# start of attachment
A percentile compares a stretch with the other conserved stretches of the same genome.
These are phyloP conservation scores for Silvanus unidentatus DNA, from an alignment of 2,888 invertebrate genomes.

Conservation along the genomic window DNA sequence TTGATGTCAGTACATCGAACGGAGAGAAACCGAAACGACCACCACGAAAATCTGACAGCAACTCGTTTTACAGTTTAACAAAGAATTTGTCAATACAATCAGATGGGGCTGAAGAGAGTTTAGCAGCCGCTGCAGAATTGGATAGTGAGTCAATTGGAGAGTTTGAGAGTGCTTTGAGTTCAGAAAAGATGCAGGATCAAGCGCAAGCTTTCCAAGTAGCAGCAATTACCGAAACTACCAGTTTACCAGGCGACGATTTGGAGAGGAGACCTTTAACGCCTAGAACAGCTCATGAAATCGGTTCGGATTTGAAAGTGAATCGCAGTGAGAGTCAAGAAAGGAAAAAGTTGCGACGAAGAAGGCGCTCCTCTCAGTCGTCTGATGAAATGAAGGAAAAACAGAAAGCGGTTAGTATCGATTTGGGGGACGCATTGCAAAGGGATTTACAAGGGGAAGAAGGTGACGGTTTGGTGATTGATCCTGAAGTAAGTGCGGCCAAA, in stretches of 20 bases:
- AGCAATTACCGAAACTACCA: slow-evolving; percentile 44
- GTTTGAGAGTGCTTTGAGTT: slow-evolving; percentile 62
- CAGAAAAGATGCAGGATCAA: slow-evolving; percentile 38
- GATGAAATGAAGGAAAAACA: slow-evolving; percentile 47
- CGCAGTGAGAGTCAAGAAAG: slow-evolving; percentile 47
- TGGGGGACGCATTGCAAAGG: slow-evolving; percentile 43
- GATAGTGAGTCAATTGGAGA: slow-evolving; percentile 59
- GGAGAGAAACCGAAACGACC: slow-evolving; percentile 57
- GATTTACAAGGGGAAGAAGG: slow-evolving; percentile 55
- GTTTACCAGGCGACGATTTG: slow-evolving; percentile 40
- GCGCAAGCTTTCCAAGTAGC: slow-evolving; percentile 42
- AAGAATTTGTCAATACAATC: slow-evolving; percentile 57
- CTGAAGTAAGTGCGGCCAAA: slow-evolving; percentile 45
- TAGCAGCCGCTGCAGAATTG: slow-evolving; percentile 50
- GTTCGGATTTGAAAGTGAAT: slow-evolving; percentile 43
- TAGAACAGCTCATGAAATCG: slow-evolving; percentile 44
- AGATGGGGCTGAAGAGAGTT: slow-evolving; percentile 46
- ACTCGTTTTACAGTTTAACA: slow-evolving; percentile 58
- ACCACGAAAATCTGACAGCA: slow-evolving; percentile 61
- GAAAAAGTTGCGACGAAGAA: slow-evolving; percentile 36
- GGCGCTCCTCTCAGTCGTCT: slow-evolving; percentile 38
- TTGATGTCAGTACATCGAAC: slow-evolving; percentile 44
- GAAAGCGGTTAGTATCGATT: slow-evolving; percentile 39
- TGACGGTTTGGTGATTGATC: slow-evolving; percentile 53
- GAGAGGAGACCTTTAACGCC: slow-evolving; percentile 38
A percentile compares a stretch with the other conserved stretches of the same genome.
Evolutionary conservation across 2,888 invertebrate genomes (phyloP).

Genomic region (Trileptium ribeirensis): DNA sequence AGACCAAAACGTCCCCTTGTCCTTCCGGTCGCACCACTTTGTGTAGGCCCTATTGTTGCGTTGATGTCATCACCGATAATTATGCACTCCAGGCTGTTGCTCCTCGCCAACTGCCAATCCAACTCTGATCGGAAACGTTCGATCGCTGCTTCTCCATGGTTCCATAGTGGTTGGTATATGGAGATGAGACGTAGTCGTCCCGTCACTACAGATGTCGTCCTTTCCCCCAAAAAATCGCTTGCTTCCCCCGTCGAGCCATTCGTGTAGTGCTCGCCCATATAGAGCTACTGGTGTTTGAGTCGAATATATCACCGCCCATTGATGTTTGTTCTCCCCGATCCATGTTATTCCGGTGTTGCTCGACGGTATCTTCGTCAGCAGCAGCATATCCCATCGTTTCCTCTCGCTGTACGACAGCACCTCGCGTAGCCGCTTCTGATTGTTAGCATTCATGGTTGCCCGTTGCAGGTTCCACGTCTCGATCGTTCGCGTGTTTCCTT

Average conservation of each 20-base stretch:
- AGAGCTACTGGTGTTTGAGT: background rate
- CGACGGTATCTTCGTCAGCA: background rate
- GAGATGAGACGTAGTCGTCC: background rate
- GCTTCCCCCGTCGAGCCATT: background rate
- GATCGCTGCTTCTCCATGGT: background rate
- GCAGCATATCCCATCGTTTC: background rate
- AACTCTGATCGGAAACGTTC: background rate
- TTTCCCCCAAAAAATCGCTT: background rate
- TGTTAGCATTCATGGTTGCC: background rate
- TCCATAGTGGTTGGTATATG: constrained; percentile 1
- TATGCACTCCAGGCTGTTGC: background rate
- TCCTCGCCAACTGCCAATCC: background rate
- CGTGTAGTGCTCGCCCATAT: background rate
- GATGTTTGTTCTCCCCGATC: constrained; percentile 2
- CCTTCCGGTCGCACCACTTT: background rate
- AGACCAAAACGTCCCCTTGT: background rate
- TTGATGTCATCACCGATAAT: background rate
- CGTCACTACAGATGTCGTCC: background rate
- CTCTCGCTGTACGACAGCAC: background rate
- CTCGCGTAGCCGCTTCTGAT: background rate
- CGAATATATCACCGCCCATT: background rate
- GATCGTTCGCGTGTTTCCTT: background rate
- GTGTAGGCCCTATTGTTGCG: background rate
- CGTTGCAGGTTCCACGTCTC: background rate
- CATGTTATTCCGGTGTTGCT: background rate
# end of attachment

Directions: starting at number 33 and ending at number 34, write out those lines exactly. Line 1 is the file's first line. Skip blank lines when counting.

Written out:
- AGAGCTACTGGTGTTTGAGT: background rate
- CGACGGTATCTTCGTCAGCA: background rate